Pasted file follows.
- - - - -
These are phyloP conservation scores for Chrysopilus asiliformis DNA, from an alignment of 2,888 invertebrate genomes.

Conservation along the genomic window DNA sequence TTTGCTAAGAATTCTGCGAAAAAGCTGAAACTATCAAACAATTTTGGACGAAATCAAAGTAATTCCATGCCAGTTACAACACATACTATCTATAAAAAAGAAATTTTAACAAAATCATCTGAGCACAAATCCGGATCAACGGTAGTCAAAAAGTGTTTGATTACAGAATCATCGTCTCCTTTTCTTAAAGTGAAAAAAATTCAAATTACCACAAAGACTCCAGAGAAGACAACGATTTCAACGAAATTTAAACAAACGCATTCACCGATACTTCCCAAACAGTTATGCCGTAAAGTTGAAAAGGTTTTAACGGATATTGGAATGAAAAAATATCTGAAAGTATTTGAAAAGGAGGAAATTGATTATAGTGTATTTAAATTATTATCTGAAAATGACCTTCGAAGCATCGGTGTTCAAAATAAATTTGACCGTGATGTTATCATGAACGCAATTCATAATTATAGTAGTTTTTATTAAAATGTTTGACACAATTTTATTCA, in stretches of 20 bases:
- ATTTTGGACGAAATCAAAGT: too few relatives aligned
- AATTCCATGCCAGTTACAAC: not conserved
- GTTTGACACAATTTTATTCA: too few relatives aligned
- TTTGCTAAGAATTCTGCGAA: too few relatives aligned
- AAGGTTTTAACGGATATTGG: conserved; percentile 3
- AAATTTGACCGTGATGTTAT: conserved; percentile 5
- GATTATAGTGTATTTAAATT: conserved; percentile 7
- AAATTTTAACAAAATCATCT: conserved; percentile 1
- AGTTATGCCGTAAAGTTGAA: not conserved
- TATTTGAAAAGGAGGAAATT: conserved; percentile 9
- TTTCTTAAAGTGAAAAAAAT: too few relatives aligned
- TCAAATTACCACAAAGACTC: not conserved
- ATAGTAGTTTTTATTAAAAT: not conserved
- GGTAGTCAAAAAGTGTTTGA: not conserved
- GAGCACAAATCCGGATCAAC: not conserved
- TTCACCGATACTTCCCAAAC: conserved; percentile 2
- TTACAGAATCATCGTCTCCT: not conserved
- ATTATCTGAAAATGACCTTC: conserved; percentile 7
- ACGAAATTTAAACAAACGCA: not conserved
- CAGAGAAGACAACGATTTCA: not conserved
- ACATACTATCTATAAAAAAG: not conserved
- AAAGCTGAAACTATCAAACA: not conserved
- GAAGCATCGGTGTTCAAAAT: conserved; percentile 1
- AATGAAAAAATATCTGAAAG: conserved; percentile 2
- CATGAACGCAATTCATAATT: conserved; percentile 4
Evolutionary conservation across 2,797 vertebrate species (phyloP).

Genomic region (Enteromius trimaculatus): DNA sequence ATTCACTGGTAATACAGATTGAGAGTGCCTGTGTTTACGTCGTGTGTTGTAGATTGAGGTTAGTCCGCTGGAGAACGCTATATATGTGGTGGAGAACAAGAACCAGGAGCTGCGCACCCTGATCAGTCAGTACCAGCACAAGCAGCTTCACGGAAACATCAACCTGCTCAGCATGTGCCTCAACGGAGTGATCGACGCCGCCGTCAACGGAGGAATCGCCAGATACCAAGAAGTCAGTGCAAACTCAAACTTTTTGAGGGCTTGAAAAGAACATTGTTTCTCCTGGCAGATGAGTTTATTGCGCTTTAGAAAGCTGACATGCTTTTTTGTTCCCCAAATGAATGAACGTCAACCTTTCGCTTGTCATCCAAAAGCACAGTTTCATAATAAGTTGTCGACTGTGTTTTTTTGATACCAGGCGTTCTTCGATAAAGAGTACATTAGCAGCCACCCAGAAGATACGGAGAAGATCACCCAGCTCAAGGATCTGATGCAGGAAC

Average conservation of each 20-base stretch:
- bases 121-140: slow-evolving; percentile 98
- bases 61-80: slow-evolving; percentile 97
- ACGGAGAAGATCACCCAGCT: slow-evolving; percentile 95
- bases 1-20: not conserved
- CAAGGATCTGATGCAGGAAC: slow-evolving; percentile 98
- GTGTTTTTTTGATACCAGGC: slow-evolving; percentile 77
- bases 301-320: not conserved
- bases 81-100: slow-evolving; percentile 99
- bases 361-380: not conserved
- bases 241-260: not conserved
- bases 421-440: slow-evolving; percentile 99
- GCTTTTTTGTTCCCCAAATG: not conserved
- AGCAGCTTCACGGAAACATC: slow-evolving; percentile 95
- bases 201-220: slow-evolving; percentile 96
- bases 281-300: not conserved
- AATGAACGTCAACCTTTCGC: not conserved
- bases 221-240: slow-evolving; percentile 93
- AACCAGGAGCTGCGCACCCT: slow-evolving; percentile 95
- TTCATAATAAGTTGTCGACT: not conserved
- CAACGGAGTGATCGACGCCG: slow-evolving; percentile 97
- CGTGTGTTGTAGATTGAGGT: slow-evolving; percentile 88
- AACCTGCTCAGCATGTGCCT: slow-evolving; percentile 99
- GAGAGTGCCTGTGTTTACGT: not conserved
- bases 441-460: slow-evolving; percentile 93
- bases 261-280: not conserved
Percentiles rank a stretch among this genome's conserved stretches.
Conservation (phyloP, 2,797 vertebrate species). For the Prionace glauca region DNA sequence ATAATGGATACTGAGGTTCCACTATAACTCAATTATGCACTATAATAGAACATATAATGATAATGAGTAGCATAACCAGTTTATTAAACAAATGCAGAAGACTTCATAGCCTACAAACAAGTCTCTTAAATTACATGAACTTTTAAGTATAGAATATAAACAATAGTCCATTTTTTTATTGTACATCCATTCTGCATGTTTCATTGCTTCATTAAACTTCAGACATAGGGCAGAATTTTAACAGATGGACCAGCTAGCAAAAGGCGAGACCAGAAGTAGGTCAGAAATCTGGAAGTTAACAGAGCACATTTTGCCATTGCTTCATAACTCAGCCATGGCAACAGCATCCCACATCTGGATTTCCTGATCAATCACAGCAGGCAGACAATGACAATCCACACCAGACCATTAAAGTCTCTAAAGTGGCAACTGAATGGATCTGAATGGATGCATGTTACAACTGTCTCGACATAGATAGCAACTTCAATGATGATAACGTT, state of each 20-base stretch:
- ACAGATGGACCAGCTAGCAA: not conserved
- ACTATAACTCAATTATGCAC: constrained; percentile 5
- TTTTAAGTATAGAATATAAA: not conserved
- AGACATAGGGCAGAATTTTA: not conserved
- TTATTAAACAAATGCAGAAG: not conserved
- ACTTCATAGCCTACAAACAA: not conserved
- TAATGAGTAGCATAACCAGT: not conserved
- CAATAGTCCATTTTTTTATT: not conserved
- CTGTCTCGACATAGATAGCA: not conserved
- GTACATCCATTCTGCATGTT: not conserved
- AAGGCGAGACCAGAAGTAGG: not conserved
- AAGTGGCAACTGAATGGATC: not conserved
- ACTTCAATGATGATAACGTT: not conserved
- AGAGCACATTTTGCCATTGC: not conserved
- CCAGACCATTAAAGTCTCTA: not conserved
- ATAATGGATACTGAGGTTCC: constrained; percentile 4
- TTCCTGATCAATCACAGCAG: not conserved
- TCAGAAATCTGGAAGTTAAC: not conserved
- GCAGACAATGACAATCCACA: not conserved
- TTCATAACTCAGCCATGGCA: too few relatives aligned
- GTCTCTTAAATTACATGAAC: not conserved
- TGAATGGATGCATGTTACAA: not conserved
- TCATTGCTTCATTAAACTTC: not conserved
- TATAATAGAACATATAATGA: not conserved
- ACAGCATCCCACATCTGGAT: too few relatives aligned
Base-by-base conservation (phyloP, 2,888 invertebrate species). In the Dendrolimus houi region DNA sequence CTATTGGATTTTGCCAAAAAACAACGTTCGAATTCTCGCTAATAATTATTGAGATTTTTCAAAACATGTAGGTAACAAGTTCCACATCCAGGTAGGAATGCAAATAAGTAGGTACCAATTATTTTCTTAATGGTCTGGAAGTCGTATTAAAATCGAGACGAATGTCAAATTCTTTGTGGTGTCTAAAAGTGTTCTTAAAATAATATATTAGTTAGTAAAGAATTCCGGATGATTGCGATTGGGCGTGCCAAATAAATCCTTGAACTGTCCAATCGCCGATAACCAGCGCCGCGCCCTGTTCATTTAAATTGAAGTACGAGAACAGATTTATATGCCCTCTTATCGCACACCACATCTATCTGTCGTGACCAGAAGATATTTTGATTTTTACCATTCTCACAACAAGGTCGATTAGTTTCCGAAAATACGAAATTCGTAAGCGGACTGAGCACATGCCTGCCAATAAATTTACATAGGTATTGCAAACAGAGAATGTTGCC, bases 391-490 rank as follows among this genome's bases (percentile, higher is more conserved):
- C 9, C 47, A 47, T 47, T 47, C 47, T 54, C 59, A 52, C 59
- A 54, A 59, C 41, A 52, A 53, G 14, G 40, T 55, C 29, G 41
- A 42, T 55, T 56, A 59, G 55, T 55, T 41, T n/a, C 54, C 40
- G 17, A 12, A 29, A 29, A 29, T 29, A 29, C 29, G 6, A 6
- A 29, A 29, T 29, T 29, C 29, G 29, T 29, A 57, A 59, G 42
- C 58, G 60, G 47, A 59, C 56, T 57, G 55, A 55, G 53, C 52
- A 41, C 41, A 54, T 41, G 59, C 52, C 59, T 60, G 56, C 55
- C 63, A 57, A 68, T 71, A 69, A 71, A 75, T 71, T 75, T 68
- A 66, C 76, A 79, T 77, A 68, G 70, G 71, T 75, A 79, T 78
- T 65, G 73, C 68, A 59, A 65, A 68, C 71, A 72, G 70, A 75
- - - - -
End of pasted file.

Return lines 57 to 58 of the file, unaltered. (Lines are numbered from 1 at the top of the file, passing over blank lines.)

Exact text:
Conservation (phyloP, 2,797 vertebrate species). For the Prionace glauca region DNA sequence ATAATGGATACTGAGGTTCCACTATAACTCAATTATGCACTATAATAGAACATATAATGATAATGAGTAGCATAACCAGTTTATTAAACAAATGCAGAAGACTTCATAGCCTACAAACAAGTCTCTTAAATTACATGAACTTTTAAGTATAGAATATAAACAATAGTCCATTTTTTTATTGTACATCCATTCTGCATGTTTCATTGCTTCATTAAACTTCAGACATAGGGCAGAATTTTAACAGATGGACCAGCTAGCAAAAGGCGAGACCAGAAGTAGGTCAGAAATCTGGAAGTTAACAGAGCACATTTTGCCATTGCTTCATAACTCAGCCATGGCAACAGCATCCCACATCTGGATTTCCTGATCAATCACAGCAGGCAGACAATGACAATCCACACCAGACCATTAAAGTCTCTAAAGTGGCAACTGAATGGATCTGAATGGATGCATGTTACAACTGTCTCGACATAGATAGCAACTTCAATGATGATAACGTT, state of each 20-base stretch:
- ACAGATGGACCAGCTAGCAA: not conserved